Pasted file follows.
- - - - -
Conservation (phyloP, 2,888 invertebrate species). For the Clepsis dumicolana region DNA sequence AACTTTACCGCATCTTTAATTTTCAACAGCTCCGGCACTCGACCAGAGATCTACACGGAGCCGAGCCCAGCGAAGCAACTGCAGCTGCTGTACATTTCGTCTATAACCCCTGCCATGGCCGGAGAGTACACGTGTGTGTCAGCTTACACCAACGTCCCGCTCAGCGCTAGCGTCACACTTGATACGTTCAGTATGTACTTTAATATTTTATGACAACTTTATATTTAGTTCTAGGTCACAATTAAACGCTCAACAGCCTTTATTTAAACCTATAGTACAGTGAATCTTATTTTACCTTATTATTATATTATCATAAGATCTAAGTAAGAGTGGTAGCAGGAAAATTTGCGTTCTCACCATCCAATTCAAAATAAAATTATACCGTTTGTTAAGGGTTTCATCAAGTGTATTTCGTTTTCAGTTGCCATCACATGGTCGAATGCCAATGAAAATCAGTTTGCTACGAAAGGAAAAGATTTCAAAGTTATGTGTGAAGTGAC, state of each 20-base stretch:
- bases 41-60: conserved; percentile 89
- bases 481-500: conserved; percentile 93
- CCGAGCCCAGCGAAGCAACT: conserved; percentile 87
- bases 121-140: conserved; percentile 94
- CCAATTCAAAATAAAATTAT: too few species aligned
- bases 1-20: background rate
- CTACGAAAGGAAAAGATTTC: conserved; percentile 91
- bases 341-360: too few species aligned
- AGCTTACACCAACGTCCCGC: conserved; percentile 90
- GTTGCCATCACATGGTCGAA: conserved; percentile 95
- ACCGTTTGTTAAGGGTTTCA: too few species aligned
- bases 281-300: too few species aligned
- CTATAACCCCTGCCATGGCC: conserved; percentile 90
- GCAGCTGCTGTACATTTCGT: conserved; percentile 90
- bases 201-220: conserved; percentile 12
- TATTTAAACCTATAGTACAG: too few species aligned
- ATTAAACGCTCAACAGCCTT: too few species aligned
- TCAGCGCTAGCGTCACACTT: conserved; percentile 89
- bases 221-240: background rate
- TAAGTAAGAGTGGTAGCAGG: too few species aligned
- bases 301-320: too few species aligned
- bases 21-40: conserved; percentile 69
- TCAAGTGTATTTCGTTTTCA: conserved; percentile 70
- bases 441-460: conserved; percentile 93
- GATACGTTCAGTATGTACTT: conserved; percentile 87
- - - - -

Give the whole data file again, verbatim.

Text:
Conservation (phyloP, 2,888 invertebrate species). For the Clepsis dumicolana region DNA sequence AACTTTACCGCATCTTTAATTTTCAACAGCTCCGGCACTCGACCAGAGATCTACACGGAGCCGAGCCCAGCGAAGCAACTGCAGCTGCTGTACATTTCGTCTATAACCCCTGCCATGGCCGGAGAGTACACGTGTGTGTCAGCTTACACCAACGTCCCGCTCAGCGCTAGCGTCACACTTGATACGTTCAGTATGTACTTTAATATTTTATGACAACTTTATATTTAGTTCTAGGTCACAATTAAACGCTCAACAGCCTTTATTTAAACCTATAGTACAGTGAATCTTATTTTACCTTATTATTATATTATCATAAGATCTAAGTAAGAGTGGTAGCAGGAAAATTTGCGTTCTCACCATCCAATTCAAAATAAAATTATACCGTTTGTTAAGGGTTTCATCAAGTGTATTTCGTTTTCAGTTGCCATCACATGGTCGAATGCCAATGAAAATCAGTTTGCTACGAAAGGAAAAGATTTCAAAGTTATGTGTGAAGTGAC, state of each 20-base stretch:
- bases 41-60: conserved; percentile 89
- bases 481-500: conserved; percentile 93
- CCGAGCCCAGCGAAGCAACT: conserved; percentile 87
- bases 121-140: conserved; percentile 94
- CCAATTCAAAATAAAATTAT: too few species aligned
- bases 1-20: background rate
- CTACGAAAGGAAAAGATTTC: conserved; percentile 91
- bases 341-360: too few species aligned
- AGCTTACACCAACGTCCCGC: conserved; percentile 90
- GTTGCCATCACATGGTCGAA: conserved; percentile 95
- ACCGTTTGTTAAGGGTTTCA: too few species aligned
- bases 281-300: too few species aligned
- CTATAACCCCTGCCATGGCC: conserved; percentile 90
- GCAGCTGCTGTACATTTCGT: conserved; percentile 90
- bases 201-220: conserved; percentile 12
- TATTTAAACCTATAGTACAG: too few species aligned
- ATTAAACGCTCAACAGCCTT: too few species aligned
- TCAGCGCTAGCGTCACACTT: conserved; percentile 89
- bases 221-240: background rate
- TAAGTAAGAGTGGTAGCAGG: too few species aligned
- bases 301-320: too few species aligned
- bases 21-40: conserved; percentile 69
- TCAAGTGTATTTCGTTTTCA: conserved; percentile 70
- bases 441-460: conserved; percentile 93
- GATACGTTCAGTATGTACTT: conserved; percentile 87